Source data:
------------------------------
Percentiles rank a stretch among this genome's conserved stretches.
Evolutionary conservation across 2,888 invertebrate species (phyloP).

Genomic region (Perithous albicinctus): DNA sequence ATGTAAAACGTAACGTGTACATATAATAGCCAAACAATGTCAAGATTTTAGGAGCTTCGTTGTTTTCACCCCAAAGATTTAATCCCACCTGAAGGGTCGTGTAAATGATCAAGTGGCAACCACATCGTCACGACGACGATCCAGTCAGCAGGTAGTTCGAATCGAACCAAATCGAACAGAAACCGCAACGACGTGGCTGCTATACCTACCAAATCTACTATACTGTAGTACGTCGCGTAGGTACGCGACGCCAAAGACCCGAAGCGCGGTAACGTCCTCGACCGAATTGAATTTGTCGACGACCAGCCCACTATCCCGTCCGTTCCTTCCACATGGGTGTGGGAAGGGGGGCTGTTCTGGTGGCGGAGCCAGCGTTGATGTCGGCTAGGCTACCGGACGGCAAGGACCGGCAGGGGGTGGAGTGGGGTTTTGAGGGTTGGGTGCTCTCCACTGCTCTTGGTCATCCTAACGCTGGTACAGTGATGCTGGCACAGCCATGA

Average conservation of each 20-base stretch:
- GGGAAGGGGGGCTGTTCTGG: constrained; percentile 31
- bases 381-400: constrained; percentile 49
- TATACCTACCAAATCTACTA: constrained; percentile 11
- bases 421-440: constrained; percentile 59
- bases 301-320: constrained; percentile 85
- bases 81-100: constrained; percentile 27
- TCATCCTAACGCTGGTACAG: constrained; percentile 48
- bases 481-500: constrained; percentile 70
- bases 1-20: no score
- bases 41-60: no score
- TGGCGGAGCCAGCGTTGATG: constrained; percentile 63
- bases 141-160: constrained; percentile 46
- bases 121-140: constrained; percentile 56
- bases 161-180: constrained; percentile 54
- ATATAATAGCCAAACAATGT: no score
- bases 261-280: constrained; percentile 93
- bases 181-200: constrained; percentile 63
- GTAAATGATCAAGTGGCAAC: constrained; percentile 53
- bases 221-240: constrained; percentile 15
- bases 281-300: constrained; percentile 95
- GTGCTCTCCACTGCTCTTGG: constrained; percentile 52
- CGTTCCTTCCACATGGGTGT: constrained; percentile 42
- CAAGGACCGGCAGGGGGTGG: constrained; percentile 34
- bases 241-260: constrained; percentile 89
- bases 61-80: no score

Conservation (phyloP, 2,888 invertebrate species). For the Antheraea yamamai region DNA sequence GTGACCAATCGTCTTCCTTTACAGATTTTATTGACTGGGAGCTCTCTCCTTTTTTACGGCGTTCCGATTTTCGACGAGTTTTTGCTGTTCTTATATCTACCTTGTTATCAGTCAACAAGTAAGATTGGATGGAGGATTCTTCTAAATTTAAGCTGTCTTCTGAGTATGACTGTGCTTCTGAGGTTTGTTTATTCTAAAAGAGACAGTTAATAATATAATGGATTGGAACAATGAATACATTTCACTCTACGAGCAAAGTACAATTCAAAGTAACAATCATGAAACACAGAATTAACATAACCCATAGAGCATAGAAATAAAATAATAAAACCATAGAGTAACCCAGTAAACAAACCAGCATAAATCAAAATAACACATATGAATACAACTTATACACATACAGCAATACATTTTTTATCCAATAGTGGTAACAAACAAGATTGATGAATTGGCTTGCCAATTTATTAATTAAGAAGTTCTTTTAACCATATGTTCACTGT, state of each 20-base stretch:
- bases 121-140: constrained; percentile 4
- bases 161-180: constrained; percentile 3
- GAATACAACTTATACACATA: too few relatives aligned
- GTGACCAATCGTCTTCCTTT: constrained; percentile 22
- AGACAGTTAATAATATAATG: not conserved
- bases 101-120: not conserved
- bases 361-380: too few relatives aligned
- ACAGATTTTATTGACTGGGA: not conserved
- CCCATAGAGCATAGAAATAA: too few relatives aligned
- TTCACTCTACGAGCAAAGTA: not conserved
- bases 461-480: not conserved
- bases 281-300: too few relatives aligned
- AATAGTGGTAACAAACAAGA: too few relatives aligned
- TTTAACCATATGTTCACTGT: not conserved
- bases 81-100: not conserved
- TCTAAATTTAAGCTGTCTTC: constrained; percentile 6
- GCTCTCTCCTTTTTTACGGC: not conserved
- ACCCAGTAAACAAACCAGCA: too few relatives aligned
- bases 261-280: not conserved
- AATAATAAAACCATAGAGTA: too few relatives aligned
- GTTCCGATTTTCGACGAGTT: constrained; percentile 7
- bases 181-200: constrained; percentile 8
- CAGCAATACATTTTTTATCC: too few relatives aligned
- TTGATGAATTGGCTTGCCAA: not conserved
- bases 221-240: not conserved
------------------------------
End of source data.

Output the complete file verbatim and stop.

Percentiles rank a stretch among this genome's conserved stretches.
Evolutionary conservation across 2,888 invertebrate species (phyloP).

Genomic region (Perithous albicinctus): DNA sequence ATGTAAAACGTAACGTGTACATATAATAGCCAAACAATGTCAAGATTTTAGGAGCTTCGTTGTTTTCACCCCAAAGATTTAATCCCACCTGAAGGGTCGTGTAAATGATCAAGTGGCAACCACATCGTCACGACGACGATCCAGTCAGCAGGTAGTTCGAATCGAACCAAATCGAACAGAAACCGCAACGACGTGGCTGCTATACCTACCAAATCTACTATACTGTAGTACGTCGCGTAGGTACGCGACGCCAAAGACCCGAAGCGCGGTAACGTCCTCGACCGAATTGAATTTGTCGACGACCAGCCCACTATCCCGTCCGTTCCTTCCACATGGGTGTGGGAAGGGGGGCTGTTCTGGTGGCGGAGCCAGCGTTGATGTCGGCTAGGCTACCGGACGGCAAGGACCGGCAGGGGGTGGAGTGGGGTTTTGAGGGTTGGGTGCTCTCCACTGCTCTTGGTCATCCTAACGCTGGTACAGTGATGCTGGCACAGCCATGA

Average conservation of each 20-base stretch:
- GGGAAGGGGGGCTGTTCTGG: constrained; percentile 31
- bases 381-400: constrained; percentile 49
- TATACCTACCAAATCTACTA: constrained; percentile 11
- bases 421-440: constrained; percentile 59
- bases 301-320: constrained; percentile 85
- bases 81-100: constrained; percentile 27
- TCATCCTAACGCTGGTACAG: constrained; percentile 48
- bases 481-500: constrained; percentile 70
- bases 1-20: no score
- bases 41-60: no score
- TGGCGGAGCCAGCGTTGATG: constrained; percentile 63
- bases 141-160: constrained; percentile 46
- bases 121-140: constrained; percentile 56
- bases 161-180: constrained; percentile 54
- ATATAATAGCCAAACAATGT: no score
- bases 261-280: constrained; percentile 93
- bases 181-200: constrained; percentile 63
- GTAAATGATCAAGTGGCAAC: constrained; percentile 53
- bases 221-240: constrained; percentile 15
- bases 281-300: constrained; percentile 95
- GTGCTCTCCACTGCTCTTGG: constrained; percentile 52
- CGTTCCTTCCACATGGGTGT: constrained; percentile 42
- CAAGGACCGGCAGGGGGTGG: constrained; percentile 34
- bases 241-260: constrained; percentile 89
- bases 61-80: no score

Conservation (phyloP, 2,888 invertebrate species). For the Antheraea yamamai region DNA sequence GTGACCAATCGTCTTCCTTTACAGATTTTATTGACTGGGAGCTCTCTCCTTTTTTACGGCGTTCCGATTTTCGACGAGTTTTTGCTGTTCTTATATCTACCTTGTTATCAGTCAACAAGTAAGATTGGATGGAGGATTCTTCTAAATTTAAGCTGTCTTCTGAGTATGACTGTGCTTCTGAGGTTTGTTTATTCTAAAAGAGACAGTTAATAATATAATGGATTGGAACAATGAATACATTTCACTCTACGAGCAAAGTACAATTCAAAGTAACAATCATGAAACACAGAATTAACATAACCCATAGAGCATAGAAATAAAATAATAAAACCATAGAGTAACCCAGTAAACAAACCAGCATAAATCAAAATAACACATATGAATACAACTTATACACATACAGCAATACATTTTTTATCCAATAGTGGTAACAAACAAGATTGATGAATTGGCTTGCCAATTTATTAATTAAGAAGTTCTTTTAACCATATGTTCACTGT, state of each 20-base stretch:
- bases 121-140: constrained; percentile 4
- bases 161-180: constrained; percentile 3
- GAATACAACTTATACACATA: too few relatives aligned
- GTGACCAATCGTCTTCCTTT: constrained; percentile 22
- AGACAGTTAATAATATAATG: not conserved
- bases 101-120: not conserved
- bases 361-380: too few relatives aligned
- ACAGATTTTATTGACTGGGA: not conserved
- CCCATAGAGCATAGAAATAA: too few relatives aligned
- TTCACTCTACGAGCAAAGTA: not conserved
- bases 461-480: not conserved
- bases 281-300: too few relatives aligned
- AATAGTGGTAACAAACAAGA: too few relatives aligned
- TTTAACCATATGTTCACTGT: not conserved
- bases 81-100: not conserved
- TCTAAATTTAAGCTGTCTTC: constrained; percentile 6
- GCTCTCTCCTTTTTTACGGC: not conserved
- ACCCAGTAAACAAACCAGCA: too few relatives aligned
- bases 261-280: not conserved
- AATAATAAAACCATAGAGTA: too few relatives aligned
- GTTCCGATTTTCGACGAGTT: constrained; percentile 7
- bases 181-200: constrained; percentile 8
- CAGCAATACATTTTTTATCC: too few relatives aligned
- TTGATGAATTGGCTTGCCAA: not conserved
- bases 221-240: not conserved